What if you were finally able to visit Zion National Park in Utah, but you only had one day to do it?
What’s worth hiking and seeing in Zion in one day that would give you an idea whether you’d like to come back for a more in depth visit or just give it a miss?
This is NO&YO‘s take on Zion in one day:
If you visit during the busy months of April through October, the only way to get around Zion Canyon Scenic Drive is by the Zion Park Shuttle. The shuttle is free from the parking lot but they fill up quickly, usually by 10am all spots are taken.
The shuttle stops at different stops throughout the Scenic Drive and you can get on and get off whenever you want, as many times as you want. So the first thing to figure out is what do you want to see and how strenuous do you want your hike to be. We opted for variety and chose few trails that we wanted to hike throughout the day, so that we can see the most of the different nature formations and charms that Zion has to offer.
We started at the end of the shuttle route at the Temple of Sinawava. We were drawn by the Narrows trail and wanted to spend as much time as possible hiking at the end of the Riverside Walk. Riverside Walk is a paved road along the Virgin River, which is pretty busy since it’s one of the easier and wheelchair accessible roads in the park. However at the end the river takes over and actually becomes the trail and that’s where The Narrows path begins.
Before you start and depending on the month in which you’re visiting, you may want to check the water levels and see if The Narrows is even accessible. The narrows is about 10 miles long but you can really hike as long as you want and turn around at any point. The hike through the water was refreshing since everywhere else it was hot at around 90+ degrees and here the water and the shade of the canyon kept us cool.
The river is smooth and easy walk at some places and at others you definitely will get wet. Bring shoes that you can walk in because the river bottom is very rocky, uneven and flip flops don’t suffice in the stream.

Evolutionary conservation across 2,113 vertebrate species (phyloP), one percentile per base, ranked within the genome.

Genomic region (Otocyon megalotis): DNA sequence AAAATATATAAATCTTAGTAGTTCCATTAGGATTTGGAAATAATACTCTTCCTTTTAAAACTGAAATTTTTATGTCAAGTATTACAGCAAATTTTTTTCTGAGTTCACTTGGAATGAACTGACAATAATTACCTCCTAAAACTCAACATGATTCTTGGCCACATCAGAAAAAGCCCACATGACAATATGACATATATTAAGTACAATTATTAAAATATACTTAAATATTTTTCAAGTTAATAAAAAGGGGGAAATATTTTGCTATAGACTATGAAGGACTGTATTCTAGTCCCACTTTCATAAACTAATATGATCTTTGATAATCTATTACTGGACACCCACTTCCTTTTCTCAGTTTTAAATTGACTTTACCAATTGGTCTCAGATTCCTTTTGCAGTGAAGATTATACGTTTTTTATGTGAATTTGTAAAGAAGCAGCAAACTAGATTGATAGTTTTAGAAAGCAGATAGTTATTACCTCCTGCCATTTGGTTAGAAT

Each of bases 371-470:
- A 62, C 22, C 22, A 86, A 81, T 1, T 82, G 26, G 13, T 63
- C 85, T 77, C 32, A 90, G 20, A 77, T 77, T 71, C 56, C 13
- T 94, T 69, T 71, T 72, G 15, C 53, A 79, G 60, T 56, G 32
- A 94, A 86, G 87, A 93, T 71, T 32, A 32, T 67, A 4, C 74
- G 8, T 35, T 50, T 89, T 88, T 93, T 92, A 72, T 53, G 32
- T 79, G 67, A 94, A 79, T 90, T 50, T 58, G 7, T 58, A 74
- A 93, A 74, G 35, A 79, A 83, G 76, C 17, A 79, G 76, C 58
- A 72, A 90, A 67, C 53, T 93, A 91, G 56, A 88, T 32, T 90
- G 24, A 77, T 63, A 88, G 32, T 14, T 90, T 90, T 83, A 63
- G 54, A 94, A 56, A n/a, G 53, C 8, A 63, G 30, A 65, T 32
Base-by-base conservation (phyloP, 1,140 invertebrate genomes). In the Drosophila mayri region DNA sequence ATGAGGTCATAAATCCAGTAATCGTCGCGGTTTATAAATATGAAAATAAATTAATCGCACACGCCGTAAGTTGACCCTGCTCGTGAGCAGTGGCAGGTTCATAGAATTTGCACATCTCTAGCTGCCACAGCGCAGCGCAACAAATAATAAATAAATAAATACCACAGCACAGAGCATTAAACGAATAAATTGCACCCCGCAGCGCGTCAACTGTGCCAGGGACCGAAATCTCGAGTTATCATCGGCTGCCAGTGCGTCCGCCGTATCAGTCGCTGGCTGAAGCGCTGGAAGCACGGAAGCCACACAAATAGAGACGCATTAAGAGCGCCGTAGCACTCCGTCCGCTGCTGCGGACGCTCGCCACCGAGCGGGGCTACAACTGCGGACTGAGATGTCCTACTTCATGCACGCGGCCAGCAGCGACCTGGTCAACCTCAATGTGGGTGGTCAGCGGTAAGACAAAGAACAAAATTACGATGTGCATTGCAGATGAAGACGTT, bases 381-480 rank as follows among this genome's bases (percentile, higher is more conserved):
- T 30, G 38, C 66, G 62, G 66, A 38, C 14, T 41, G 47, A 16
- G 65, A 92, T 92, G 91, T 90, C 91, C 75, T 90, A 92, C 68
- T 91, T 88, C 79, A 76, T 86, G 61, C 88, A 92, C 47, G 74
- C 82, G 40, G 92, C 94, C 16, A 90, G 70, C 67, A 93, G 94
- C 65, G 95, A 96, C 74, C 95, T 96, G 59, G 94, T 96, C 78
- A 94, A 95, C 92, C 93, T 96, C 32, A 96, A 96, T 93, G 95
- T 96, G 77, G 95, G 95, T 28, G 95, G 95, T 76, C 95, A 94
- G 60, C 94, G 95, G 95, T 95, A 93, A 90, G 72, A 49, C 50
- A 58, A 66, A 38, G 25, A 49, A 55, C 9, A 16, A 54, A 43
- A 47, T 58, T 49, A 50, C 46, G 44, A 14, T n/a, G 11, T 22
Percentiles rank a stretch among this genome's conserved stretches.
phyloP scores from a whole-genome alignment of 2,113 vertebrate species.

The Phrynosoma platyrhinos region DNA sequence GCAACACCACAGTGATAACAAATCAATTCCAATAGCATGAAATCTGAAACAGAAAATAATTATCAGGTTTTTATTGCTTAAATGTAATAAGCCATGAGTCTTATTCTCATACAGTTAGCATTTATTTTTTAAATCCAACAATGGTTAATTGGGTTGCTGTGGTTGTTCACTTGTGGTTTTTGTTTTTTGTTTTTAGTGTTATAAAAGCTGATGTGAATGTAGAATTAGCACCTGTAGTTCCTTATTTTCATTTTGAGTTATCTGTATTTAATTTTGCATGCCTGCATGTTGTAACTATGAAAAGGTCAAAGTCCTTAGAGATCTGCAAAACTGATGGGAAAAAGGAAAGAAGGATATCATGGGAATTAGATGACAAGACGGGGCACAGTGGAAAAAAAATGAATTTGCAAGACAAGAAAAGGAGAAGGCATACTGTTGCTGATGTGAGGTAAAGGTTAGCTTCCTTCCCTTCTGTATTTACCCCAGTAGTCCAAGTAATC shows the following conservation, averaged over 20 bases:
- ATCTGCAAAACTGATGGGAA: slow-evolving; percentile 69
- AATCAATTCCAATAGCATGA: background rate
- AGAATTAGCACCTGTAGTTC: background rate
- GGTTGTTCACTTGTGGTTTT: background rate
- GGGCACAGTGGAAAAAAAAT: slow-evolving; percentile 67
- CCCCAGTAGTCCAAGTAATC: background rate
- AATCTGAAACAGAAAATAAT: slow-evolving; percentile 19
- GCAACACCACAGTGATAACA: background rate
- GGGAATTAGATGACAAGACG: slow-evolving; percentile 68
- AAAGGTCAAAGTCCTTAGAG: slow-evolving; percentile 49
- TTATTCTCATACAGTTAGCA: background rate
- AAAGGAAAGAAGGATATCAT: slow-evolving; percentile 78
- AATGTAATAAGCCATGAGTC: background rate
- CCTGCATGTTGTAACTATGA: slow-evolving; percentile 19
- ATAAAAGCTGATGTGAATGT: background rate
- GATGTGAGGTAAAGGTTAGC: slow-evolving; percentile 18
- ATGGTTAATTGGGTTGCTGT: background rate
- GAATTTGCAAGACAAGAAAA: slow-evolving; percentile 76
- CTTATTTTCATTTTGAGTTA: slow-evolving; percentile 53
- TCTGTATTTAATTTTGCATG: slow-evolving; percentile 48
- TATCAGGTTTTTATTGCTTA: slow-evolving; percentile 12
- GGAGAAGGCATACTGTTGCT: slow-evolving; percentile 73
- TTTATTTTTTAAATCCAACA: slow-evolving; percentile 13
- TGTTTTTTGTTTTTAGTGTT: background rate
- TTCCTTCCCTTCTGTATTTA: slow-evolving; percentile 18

The second stop after the refreshing Narrows was a combination of several trails. We took the shuttle to the Zion Loge shuttle stop and went for the Upper and Lower Emerald Pools trails. We saw what we would not have expected in a dry hot environment such as Zion: beautiful waterfalls, tarantulas, and cliff views for miles. The trails are a steeper ascent but they are pretty easy to maneuver and don’t take as much time as the Zion guide suggests. We descended via the slowly winding Kayenta Trail and then returned to Zion Lodge shuttle stop through the easy Grotto trail.
At the end of the day we decided to take a final path to the unforgettable sunset overlooking the Watchman Mountain. The trail starts at the Visitor center and after making a short loop in the canyon, Watchman Mountain will be the last formation to catch the setting light of the sun. Don’t forget to bring a flashlight for the trip back!
For every one the initial visit to Zion will look differently. Some will return for more exploration, some will check it off their Adventure Bucket List. For us it was one of the greatest trips we’ve made. Utah’s beauty definitely took our breaths away and none of the photos could even remotely represent the beauty that we saw. Even though we just ran through Zion in one day, we now know what the fuss is all about and are planning to come back and do some more of backcountry backpacking and hiking (Subway is waiting for us).
How about you? Have you been lucky enough to visit Zion National Park yet? And if you did, what was your favorite trail there? There are so many great parks in Utah that it is hard to pick a favorite – but not many people can visit Zion without feeling an urge to come back again sometime soon!